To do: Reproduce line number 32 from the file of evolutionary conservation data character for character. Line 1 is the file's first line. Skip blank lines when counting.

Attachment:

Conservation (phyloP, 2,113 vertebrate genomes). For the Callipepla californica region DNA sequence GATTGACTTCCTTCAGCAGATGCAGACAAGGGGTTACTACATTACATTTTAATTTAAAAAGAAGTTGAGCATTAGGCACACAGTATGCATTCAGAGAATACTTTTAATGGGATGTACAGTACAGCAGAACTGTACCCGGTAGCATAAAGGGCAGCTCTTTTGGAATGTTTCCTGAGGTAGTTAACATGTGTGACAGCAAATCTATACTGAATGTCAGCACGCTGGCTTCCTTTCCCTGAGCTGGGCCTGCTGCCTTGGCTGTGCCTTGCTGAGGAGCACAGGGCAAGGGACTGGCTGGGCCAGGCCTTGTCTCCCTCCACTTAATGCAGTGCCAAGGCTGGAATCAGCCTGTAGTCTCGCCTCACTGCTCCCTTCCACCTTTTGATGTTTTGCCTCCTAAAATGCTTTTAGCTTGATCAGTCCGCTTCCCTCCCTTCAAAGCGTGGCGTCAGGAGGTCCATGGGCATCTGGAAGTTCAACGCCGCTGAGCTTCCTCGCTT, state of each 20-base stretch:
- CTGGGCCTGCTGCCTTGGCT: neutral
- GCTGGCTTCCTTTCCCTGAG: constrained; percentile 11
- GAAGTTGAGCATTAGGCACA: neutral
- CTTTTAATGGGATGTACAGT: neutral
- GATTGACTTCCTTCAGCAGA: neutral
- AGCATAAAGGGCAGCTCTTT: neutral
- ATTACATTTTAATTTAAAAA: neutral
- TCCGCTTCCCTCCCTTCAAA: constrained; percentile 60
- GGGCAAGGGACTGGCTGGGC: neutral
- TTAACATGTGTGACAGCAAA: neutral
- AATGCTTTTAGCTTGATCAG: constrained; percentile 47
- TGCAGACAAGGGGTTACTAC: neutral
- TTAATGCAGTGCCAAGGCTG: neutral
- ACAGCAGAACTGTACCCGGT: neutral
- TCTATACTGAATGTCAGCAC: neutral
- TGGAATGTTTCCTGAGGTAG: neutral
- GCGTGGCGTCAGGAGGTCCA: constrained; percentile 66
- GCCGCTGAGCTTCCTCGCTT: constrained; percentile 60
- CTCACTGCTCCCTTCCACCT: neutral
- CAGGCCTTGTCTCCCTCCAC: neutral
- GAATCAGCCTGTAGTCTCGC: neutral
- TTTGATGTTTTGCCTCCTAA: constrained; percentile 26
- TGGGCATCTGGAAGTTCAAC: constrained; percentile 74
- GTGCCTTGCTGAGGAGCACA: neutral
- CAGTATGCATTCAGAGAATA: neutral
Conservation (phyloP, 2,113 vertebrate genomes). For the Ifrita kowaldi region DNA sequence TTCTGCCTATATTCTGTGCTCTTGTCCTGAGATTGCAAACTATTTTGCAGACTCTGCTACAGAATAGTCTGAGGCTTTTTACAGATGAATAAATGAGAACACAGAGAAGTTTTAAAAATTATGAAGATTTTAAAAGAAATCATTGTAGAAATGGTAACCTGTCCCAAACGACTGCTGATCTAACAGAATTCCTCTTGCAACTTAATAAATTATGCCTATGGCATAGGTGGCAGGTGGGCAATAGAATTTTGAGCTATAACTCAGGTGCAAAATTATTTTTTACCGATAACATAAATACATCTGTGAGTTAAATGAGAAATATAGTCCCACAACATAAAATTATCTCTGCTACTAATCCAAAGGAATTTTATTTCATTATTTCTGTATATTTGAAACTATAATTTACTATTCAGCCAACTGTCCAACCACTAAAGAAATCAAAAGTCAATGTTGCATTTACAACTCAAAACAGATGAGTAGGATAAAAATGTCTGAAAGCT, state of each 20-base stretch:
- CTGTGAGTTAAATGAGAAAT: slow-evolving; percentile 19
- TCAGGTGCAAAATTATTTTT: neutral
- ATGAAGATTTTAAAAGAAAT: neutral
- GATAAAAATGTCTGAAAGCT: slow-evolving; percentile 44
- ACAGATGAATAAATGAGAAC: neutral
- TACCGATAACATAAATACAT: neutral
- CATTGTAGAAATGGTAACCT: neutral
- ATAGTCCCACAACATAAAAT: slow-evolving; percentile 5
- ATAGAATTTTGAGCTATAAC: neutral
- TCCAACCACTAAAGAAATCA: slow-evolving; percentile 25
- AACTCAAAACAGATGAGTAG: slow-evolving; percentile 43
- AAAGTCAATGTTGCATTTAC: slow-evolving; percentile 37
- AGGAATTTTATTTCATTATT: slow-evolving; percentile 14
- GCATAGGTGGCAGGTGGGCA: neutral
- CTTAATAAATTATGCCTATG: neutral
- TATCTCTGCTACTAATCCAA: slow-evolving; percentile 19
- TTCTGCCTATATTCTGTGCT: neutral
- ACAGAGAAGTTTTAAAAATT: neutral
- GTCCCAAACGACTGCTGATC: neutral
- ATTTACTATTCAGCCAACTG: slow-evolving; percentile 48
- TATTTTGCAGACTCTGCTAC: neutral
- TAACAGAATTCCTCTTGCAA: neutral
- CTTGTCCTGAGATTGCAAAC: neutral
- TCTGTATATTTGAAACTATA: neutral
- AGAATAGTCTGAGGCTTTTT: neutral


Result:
- ACAGATGAATAAATGAGAAC: neutral